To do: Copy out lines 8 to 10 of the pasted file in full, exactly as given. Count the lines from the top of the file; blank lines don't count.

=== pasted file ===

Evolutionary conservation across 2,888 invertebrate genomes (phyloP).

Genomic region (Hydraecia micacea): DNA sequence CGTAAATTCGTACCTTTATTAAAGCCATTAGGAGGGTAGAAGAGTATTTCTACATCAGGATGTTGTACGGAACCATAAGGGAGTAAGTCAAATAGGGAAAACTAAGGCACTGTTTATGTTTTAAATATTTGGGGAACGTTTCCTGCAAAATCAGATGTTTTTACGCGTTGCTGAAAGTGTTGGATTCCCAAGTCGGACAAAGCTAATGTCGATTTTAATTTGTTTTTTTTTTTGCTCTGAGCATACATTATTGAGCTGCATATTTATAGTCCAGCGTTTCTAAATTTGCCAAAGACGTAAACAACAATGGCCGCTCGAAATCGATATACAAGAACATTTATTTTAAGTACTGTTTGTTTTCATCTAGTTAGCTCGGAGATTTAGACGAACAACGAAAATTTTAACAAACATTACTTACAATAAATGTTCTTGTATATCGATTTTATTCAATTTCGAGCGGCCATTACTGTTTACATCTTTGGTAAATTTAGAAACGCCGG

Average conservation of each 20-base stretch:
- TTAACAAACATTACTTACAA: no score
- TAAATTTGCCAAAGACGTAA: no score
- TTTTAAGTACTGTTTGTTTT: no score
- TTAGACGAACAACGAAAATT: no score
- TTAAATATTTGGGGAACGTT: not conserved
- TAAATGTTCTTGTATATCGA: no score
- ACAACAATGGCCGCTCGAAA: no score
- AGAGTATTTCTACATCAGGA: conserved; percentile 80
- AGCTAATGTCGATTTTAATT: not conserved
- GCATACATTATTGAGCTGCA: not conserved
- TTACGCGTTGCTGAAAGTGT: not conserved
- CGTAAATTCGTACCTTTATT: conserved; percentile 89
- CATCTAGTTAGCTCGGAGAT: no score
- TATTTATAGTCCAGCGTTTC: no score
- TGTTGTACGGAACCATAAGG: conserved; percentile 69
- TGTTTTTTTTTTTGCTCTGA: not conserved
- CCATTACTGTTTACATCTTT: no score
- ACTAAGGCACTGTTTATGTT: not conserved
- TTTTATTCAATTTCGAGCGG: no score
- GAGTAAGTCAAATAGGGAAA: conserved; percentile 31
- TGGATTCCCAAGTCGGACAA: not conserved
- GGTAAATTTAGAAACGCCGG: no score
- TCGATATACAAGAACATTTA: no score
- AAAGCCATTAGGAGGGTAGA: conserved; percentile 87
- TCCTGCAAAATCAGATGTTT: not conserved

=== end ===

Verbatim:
- TTAAATATTTGGGGAACGTT: not conserved
- TAAATGTTCTTGTATATCGA: no score
- ACAACAATGGCCGCTCGAAA: no score